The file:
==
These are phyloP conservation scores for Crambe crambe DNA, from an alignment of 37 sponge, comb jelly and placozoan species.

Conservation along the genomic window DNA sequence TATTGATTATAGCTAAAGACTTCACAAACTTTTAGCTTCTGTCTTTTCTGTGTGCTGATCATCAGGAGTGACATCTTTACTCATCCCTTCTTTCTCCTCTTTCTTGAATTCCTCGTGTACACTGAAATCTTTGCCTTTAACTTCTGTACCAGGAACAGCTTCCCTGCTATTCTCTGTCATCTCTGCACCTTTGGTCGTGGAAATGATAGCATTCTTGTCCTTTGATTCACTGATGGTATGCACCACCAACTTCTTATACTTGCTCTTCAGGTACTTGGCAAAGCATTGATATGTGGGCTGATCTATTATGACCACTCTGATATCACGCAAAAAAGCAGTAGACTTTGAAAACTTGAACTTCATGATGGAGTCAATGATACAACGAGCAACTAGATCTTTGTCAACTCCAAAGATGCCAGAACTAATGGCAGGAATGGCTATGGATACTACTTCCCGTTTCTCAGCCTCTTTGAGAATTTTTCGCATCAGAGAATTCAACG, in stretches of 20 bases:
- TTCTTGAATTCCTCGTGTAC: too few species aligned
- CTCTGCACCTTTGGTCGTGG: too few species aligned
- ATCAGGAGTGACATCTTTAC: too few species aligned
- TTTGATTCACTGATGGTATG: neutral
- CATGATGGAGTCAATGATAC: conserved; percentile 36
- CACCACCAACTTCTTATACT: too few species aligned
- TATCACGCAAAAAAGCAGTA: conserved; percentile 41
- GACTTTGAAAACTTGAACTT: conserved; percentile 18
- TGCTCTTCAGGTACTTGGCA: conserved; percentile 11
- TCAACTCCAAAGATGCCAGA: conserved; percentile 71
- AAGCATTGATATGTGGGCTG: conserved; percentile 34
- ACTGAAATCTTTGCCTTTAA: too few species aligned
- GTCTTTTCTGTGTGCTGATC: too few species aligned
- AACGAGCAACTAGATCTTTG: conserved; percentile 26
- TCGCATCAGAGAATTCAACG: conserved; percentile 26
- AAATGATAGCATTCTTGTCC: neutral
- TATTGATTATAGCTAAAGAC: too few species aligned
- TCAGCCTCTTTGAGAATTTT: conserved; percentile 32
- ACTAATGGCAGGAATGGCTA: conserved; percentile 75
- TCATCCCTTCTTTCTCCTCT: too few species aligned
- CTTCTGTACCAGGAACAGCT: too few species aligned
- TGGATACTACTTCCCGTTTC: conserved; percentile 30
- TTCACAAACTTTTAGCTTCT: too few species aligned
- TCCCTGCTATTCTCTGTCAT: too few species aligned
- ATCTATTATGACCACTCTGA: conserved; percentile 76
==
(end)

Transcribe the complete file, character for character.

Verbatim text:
These are phyloP conservation scores for Crambe crambe DNA, from an alignment of 37 sponge, comb jelly and placozoan species.

Conservation along the genomic window DNA sequence TATTGATTATAGCTAAAGACTTCACAAACTTTTAGCTTCTGTCTTTTCTGTGTGCTGATCATCAGGAGTGACATCTTTACTCATCCCTTCTTTCTCCTCTTTCTTGAATTCCTCGTGTACACTGAAATCTTTGCCTTTAACTTCTGTACCAGGAACAGCTTCCCTGCTATTCTCTGTCATCTCTGCACCTTTGGTCGTGGAAATGATAGCATTCTTGTCCTTTGATTCACTGATGGTATGCACCACCAACTTCTTATACTTGCTCTTCAGGTACTTGGCAAAGCATTGATATGTGGGCTGATCTATTATGACCACTCTGATATCACGCAAAAAAGCAGTAGACTTTGAAAACTTGAACTTCATGATGGAGTCAATGATACAACGAGCAACTAGATCTTTGTCAACTCCAAAGATGCCAGAACTAATGGCAGGAATGGCTATGGATACTACTTCCCGTTTCTCAGCCTCTTTGAGAATTTTTCGCATCAGAGAATTCAACG, in stretches of 20 bases:
- TTCTTGAATTCCTCGTGTAC: too few species aligned
- CTCTGCACCTTTGGTCGTGG: too few species aligned
- ATCAGGAGTGACATCTTTAC: too few species aligned
- TTTGATTCACTGATGGTATG: neutral
- CATGATGGAGTCAATGATAC: conserved; percentile 36
- CACCACCAACTTCTTATACT: too few species aligned
- TATCACGCAAAAAAGCAGTA: conserved; percentile 41
- GACTTTGAAAACTTGAACTT: conserved; percentile 18
- TGCTCTTCAGGTACTTGGCA: conserved; percentile 11
- TCAACTCCAAAGATGCCAGA: conserved; percentile 71
- AAGCATTGATATGTGGGCTG: conserved; percentile 34
- ACTGAAATCTTTGCCTTTAA: too few species aligned
- GTCTTTTCTGTGTGCTGATC: too few species aligned
- AACGAGCAACTAGATCTTTG: conserved; percentile 26
- TCGCATCAGAGAATTCAACG: conserved; percentile 26
- AAATGATAGCATTCTTGTCC: neutral
- TATTGATTATAGCTAAAGAC: too few species aligned
- TCAGCCTCTTTGAGAATTTT: conserved; percentile 32
- ACTAATGGCAGGAATGGCTA: conserved; percentile 75
- TCATCCCTTCTTTCTCCTCT: too few species aligned
- CTTCTGTACCAGGAACAGCT: too few species aligned
- TGGATACTACTTCCCGTTTC: conserved; percentile 30
- TTCACAAACTTTTAGCTTCT: too few species aligned
- TCCCTGCTATTCTCTGTCAT: too few species aligned
- ATCTATTATGACCACTCTGA: conserved; percentile 76